April 20, 2005
by Wendy McElroy, email@example.com
On April 8, the president of the Brevard, Fla., chapter of the National Organization for Women was charged by the Florida state attorney's office with filing a false rape report and making a false official statement.
She could be imprisoned for one year on each count and forced to pay for the police investigation she incurred. The case has far-reaching implications for gender politics and for women who report sexual assault in the future.
The facts are as follows. On Nov. 17, 2004, part-time Rollins College student Desiree Nall reported being raped in a campus bathroom by two men. The Winter Park Police Department put Rollins on 'high alert,' advising students to remain indoors when possible.
The dean immediately dispatched a campus-wide email to assure students that extra security measures were being taken.
In a Sandspur article entitled "A Rape Hoax is No Way to Get Attention," Jean Bernard Chery relates how the incident impacted campus life.
"It was a nightmare for every female student and faculty/staff at Rollins. They were afraid to go to the bathroom or walk on campus alone after dusk....The incident prompted a candlelight vigil on campus in support of the alleged victim [then unnamed]," Chery wrote.
The police had reason for skepticism. Nall could not assist with composite sketches, offered inconsistent details and did not wish to press charges. An examination at a sexual assault treatment center after the alleged attack produced no evidence of foreign DNA.
Due to publicity and campus panic, however, a police investigation continued at a final estimated cost of more than $50,000. The report of rape was judged a hoax.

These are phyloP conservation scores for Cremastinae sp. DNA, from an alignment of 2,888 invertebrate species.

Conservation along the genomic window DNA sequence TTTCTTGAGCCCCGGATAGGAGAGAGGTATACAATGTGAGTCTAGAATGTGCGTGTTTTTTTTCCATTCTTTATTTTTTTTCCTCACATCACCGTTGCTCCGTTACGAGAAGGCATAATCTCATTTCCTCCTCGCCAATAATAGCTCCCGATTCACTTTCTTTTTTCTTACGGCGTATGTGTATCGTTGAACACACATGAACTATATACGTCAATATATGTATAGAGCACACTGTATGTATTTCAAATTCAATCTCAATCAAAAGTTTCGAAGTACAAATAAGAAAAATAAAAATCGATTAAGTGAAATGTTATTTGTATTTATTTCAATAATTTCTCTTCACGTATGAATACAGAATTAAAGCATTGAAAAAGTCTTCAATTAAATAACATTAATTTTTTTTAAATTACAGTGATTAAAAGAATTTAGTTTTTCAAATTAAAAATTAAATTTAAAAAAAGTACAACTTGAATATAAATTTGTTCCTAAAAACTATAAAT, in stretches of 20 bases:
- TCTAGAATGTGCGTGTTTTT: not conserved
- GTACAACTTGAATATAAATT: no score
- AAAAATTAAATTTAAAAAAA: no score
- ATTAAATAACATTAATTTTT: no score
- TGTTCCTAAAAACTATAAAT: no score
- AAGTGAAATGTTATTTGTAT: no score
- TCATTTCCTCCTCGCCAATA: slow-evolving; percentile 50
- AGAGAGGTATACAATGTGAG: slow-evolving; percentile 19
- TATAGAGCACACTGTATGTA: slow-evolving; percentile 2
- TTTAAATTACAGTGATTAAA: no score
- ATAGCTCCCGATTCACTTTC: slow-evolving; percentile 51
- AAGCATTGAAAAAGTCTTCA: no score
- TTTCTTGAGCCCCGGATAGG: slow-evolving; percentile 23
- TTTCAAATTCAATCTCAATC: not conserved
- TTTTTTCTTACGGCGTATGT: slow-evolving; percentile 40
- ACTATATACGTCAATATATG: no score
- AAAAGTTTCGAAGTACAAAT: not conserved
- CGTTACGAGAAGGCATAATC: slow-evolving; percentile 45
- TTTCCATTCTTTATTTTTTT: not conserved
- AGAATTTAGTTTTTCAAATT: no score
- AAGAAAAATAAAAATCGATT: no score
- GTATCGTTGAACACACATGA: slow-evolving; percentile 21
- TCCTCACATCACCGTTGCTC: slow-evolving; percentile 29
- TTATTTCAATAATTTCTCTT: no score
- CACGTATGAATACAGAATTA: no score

According to police, on Nov. 19,Nall phoned and asked to have the case dropped. When Detective Jon Askins questioned her original report, Nall reportedly confessed that she was "not a victim of a sexual batter." The police speculate that Nall, a vocal feminist, may have been trying to "make a statement" about violence against women. The alleged rape occurred during Sexual Assault Awareness Week, which was intended to highlight the issue of sexual violence against women.
Jeff Nall, Desiree's husband, has been speaking publicly on her behalf. He claims the charges will be appealed on the grounds that an attempted assault did occur. He denies that she confessed to lying. He claims she has been targeted by police because "she is a women's-rights activist."
He also distances NOW from the unfolding fiasco by pointing out that his wife became a chapter president only recently, after the incident. Moreover, according to one article in the Sandspur, he argues "that sexual assault cases such as this are not one of the platforms of NOW."
NOW apparently wishes to maintain distance as well. As of Monday, searching its website for the term "Nall" returns no results. After all, NOW has argued that women do not lie about rape. Catharine MacKinnon--a founding mother of the gender feminism that NOW promotes -- stated in her book, Feminism Unmodified, "The reason feminism uncovered this reality [of male oppression], its methodological secret, is that feminism is built on believing women's accounts of sexual use and abuse by men."